News | Friday, 19th October 2012
An alternative to computers?
'Turing's city' leads search for next generation
RESEARCHERS at Manchester Metropolitan University are to lead a new European project to develop the next generation of unconventional computers.
The TRUCE project (Training and Research in Unconventional Computation in Europe) is a three-year initiative, supported by over half a million euros of funding from the European Commission FP7 programme. The project began at the start of October.
Professor Martyn Amos, from Manchester Met's Department of Computing and Mathematics, leads the project, which features partners from the UK, Spain and Denmark.
“Unconventional computing describes a broad field of research which looks at non-standard ways of either building computers or solving problems,” Amos explains.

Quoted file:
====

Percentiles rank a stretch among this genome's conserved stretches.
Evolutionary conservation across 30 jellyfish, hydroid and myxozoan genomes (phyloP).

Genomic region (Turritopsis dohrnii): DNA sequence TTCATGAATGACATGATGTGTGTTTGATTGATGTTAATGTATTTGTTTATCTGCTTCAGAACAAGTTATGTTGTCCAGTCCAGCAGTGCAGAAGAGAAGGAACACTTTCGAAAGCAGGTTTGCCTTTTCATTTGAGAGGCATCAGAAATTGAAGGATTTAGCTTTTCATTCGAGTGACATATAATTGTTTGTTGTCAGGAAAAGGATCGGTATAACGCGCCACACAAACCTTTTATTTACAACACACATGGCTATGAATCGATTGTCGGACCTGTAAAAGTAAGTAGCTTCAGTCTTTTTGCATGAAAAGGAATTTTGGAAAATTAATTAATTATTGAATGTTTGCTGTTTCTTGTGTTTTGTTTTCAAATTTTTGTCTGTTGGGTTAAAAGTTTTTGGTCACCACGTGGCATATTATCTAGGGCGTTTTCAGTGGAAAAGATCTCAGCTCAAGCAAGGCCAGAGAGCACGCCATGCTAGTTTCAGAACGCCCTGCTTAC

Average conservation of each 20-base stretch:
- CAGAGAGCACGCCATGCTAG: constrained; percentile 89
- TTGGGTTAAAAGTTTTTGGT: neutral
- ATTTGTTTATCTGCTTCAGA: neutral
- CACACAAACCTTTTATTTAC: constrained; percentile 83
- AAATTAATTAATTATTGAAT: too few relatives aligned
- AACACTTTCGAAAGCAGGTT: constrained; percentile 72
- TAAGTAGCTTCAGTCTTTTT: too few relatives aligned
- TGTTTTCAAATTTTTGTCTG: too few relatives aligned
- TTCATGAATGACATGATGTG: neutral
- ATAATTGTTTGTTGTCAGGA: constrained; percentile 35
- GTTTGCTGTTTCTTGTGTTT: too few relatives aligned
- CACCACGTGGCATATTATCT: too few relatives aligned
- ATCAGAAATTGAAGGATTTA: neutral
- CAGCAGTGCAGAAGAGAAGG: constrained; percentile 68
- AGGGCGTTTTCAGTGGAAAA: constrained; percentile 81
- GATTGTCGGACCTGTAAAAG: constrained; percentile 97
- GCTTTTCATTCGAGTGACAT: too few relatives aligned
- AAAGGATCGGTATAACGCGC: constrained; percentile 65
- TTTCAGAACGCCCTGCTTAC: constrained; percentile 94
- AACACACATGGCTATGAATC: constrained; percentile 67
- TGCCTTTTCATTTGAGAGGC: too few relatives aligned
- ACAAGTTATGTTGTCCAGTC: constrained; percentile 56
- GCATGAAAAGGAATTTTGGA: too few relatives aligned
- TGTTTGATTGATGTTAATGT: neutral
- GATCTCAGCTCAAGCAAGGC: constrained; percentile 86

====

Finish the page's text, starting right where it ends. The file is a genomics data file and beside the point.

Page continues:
“Example projects include engineering living cells to act as miniature “micro-bots”, breaking codes using quantum computers, and even growing slime mould to plan motorway networks.”
Manchester 'cradle of computer science'
“Fundamentally, we’re looking for new ways of computing. It’s especially apt that a team from Manchester will coordinate this ambitious project from 2012 onwards, as the city is also leading the celebrations of the Turing Centenary.
"Alan Turing laid the foundations for modern computer science, and researchers in unconventional computation are now seeking new ways to build on his legacy.”
The funding will be used to support a wide variety of activities, including workshops, exchange visits, summer schools, conferences and even an art exhibition, which will be open to the public, and which will give researchers the opportunity to talk to visitors about their work.
Prof. Martyn Amos may be contacted either by email (firstname.lastname@example.org) or phone (0161 247 1534).